The local stock exchange has suffered its sixth straight losing session and worst week since the beginning of the COVID-19 pandemic in March 2020 - and analysts are expecting more carnage to come.
After falling by as much as 2.7 per cent in morning trade, the ASX200 on Friday managed to claw back some of its losses in the afternoon but still finished down 116.3 points, or 1.76 per cent, at a 19-month low of 6,474.8. The broader All Ordinaries fell 1.77 per cent to 6,663.3.
The index followed last week's 4.2 per cent drop, its worst weekly loss since October 2020, with an even bigger 6.6 per cent fall. It's now down 10.2 per cent for the month, 13.0 per cent for the year and 15.2 per cent from last year's all-time high.
"We've broken some big levels in the ASX200, we broke below the bottom of its nine-month range," City Index analyst Tony Sycamore told AAP.
"My thought now from here is that this is going be an extended period of pain."
Sycamore said he expects the ASX200 to fall further, to 6,000, and that a recession in the first half of next year was "basically locked in, in my opinion" as central banks combat high inflation with economy-wrecking aggressive rate hikes.
The Bank of Japan became an outlier on Friday by sticking with its ultra-low rates, but the Bank of England and the Swiss National Bank both raised them overnight.
The surprise 50 basis point rate hike in Switzerland was that country's first in nearly 15 years, while England's central bank warned that inflation could top 11 per cent by October.
AMP chief economist Shane Oliver was more optimistic than Mr Sycamore about the odds of a global recession, writing that it could still be avoided, although with central banks hiking rates so aggressively the risk of it was close to 50/50.
"Either way it's still too early to say that shares have bottomed," he wrote in his weekly update.
Cryptocurrencies were also tumbling, with Bitcoin trading just a few hundred dollars above a crucial support level of US$20,000, down 5.5 per cent from Thursday and by more than 30 per cent in the past seven days.
As for the ASX, among the companies whose shares hit their lowest levels in over a year on Friday were retail banks Commonwealth, ANZ, Westpac and Bank of Queensland; tech companies Xero and Megaport; retailers Breville, JB Hi-Fi, Harvey Norman, Kogan.com, Super Retail Group, Temple & Webster; City Chic Collective, Nick Scali, Collins Foods and Adairs; help-wanted site Seek; glovemaker Ansell; Bluescope Steel; building products companies CSR and James Hardie; and property groups Goodman, GPT and Dexus.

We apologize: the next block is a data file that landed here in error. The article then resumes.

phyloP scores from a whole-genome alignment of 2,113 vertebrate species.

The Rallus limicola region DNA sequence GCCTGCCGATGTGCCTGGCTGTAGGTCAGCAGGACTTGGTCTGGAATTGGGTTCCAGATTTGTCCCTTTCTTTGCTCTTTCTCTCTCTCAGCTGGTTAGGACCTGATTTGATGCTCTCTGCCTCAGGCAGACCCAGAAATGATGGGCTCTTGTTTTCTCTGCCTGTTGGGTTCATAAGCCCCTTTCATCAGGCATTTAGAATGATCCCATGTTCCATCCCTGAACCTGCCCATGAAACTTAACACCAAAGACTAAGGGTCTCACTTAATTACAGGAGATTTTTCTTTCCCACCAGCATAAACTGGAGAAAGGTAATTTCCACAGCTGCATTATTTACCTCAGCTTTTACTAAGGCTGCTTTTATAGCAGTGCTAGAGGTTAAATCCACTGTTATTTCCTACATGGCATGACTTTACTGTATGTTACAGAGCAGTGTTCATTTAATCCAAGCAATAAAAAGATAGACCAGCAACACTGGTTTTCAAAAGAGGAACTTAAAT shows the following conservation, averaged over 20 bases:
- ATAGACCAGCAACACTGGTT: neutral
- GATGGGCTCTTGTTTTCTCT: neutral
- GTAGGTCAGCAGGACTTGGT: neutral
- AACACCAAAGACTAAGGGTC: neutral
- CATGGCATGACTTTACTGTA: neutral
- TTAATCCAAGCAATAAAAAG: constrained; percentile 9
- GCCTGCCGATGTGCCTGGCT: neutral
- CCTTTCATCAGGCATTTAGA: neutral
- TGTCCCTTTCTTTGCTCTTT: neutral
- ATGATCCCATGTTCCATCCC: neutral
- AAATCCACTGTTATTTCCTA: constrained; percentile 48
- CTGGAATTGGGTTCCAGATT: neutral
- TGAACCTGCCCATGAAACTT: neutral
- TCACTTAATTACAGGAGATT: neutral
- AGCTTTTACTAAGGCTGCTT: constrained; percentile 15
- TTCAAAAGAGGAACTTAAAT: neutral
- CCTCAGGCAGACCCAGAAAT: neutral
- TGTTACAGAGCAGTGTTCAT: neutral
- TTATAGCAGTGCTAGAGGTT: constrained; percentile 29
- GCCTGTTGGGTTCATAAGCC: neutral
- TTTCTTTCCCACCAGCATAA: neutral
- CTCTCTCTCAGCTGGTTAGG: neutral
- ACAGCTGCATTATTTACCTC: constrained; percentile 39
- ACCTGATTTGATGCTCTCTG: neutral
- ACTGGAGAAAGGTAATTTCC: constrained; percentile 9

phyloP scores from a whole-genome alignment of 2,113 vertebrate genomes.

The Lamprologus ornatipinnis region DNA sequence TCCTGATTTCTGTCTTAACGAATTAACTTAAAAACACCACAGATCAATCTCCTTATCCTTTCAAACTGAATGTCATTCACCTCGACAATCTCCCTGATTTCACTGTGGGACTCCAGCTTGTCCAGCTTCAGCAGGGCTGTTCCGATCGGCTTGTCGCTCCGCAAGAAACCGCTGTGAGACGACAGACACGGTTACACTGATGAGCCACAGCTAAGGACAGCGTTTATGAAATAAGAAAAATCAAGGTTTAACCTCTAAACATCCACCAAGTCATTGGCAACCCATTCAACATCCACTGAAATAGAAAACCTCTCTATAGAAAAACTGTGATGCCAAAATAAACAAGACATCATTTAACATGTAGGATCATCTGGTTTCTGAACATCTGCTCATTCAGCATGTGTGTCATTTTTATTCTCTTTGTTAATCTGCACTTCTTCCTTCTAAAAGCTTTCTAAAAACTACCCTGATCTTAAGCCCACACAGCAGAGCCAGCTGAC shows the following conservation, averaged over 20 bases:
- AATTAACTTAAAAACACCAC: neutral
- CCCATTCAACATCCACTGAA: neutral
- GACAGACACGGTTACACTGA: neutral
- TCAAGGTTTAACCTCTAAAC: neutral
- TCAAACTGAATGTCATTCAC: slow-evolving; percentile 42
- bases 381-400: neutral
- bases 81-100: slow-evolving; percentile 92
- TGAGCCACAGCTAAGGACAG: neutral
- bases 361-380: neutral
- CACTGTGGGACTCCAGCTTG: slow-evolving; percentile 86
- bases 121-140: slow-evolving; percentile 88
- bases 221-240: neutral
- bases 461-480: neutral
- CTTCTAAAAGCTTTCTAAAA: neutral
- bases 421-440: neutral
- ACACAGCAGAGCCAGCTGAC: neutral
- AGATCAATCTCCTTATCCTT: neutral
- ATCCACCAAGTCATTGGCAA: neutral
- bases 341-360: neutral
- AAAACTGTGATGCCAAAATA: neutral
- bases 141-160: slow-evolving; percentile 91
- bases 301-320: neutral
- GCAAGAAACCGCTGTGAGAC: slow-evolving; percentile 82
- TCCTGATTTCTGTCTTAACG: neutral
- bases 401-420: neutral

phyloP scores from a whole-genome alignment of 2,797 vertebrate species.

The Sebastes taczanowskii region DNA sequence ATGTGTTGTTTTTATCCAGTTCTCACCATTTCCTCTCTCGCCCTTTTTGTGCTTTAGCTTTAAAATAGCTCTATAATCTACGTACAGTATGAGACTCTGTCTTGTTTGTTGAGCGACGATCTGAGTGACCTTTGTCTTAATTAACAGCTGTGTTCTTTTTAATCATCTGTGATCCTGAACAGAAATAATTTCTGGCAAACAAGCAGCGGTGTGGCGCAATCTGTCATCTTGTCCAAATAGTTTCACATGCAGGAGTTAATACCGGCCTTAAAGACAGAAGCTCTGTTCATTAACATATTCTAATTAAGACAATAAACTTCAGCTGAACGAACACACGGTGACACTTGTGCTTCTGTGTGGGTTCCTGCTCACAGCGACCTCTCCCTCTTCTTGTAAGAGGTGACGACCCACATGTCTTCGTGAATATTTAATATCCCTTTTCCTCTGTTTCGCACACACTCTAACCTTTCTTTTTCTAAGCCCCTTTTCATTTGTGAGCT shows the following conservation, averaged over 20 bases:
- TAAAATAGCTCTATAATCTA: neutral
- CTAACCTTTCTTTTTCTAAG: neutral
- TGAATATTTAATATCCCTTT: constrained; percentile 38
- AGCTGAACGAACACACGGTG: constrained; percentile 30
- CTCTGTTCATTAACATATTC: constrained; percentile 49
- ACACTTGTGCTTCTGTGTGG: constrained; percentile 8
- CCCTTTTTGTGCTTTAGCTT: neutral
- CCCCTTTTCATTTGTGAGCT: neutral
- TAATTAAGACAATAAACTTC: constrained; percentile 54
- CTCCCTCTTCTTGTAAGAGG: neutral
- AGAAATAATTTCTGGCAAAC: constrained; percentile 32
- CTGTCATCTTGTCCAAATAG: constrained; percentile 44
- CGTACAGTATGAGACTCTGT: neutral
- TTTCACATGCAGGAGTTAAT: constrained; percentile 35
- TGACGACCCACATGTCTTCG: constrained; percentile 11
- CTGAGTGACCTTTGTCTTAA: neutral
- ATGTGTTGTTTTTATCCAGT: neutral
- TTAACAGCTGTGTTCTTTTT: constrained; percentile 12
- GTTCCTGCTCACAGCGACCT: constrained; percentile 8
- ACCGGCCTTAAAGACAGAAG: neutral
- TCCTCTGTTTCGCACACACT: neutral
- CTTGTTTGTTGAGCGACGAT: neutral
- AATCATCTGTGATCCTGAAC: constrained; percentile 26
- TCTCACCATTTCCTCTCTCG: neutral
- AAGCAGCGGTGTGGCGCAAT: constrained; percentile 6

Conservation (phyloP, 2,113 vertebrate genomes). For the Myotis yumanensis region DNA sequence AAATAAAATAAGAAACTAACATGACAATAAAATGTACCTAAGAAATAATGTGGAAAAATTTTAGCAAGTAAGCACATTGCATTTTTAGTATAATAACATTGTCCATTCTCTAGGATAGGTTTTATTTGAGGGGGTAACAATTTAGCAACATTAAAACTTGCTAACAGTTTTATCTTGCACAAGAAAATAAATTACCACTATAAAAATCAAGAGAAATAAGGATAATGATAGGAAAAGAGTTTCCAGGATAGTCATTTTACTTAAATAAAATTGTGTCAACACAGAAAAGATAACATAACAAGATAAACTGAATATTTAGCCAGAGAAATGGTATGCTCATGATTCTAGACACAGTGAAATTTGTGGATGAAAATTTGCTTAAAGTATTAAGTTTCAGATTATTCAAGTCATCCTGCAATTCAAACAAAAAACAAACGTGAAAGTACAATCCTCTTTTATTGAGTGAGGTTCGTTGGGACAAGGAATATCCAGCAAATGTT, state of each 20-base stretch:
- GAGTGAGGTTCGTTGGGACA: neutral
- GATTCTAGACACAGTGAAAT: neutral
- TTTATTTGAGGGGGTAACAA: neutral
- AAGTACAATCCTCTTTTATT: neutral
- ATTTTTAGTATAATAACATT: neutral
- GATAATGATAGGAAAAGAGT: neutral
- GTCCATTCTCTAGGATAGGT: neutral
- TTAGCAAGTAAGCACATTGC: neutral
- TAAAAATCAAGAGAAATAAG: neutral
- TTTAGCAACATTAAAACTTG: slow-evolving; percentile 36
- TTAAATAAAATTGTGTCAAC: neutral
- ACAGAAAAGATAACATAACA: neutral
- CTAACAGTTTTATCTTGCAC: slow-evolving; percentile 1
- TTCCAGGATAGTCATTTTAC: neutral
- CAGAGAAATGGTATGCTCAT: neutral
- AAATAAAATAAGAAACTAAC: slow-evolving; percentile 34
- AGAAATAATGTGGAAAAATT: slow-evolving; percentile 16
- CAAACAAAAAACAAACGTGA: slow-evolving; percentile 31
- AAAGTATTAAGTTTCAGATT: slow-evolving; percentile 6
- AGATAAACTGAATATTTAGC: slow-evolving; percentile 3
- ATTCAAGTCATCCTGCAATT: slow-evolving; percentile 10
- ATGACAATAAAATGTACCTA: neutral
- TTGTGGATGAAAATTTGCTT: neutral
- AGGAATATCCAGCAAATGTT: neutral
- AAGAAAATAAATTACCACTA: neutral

Airtasker, non-bank lender Pepper Money, wealth manager Magellan Global, United Malt Group and tech company Nuix all fell to all-time nadirs.
The heavyweight mining sector was the worst-performing, falling 2.8 per cent as iron ore prices retreated for a sixth straight day.
BHP dropped 3.4 per cent to $42.52, Rio Tinto fell 4.2 per cent to $107.01 and Fortescue retreated 5.3 per cent to $18.60.
Tech dropped by 2.4 per cent with Xero down by 5.6 and Afterpay owner Block falling by 7.8 per cent.
The financial sector was down by 2.2 per cent to hit its lowest level since January 2021.
CBA fell 3.6 per cent to a 14-month low of $87.26, Westpac dipped 0.7 per cent to 19-month low of $19.19, NAB dropped 1.7 per cent to an 11-month low of $25.92 and ANZ fell 1.6 per cent to a 19-month low of $21.16.
Consumer staples was the only sector to eke out gains, rising 0.6 per cent. Woolworths rebounded from its morning losses to finish up 0.2 per cent at $33.06, and its spinoff, alcohol retailer Endeavour Group, climbed 2.8 per cent to $7.40.
Goldminers were another rare bright spot on the market, with Newcrest up 3.7 per cent, Evolution adding 5.4 per cent and Northern Star advancing 5.1 per cent.
But junior miner Dacian Gold plunged by a third, to 11.5c, after announcing that significant inflationary cost pressures had forced it to suspend open pit mining at its Mt Morgans goldmine in Laverton, WA.
Buy now, pay later company Humm Group plunged 21.7 per cent to 45c after the $335 million sale of its consumer finance division to Latitude Group fell through.
Both companies said it was a mutual decision to scrap the sale given the "current major disruption in financial markets". LatitudePay operator Latitude Group was flat at $1.40.
Meanwhile the Australian dollar was buying 69.75 US cents, up from 69.57 US cents when the ASX closed on Thursday.
Bubs Australia climbed by 9.1 per cent to a two-week high of 66c after upgrading its full-year guidance on the backs of its successful emergency shipments of baby formula to the USA.
ON THE ASX:
The benchmark S&P/ASX200 index finished Friday down 116.3 points, or 1.76 per cent, to 6,474.8.
The All Ordinaries index closed down 120.4 points, or 1.77 per cent, to 6,663.3.
One Australian dollar buys:
69.75 US cents, from 69.57 US cents when the ASX closed on Thursday
93.74 Japanese yen, from 93.48 yen
66.45 Euro cents, from 66.99 cents
56.91 British pence, from 57.63 pence
110.48 NZ cents, from 111.53 cents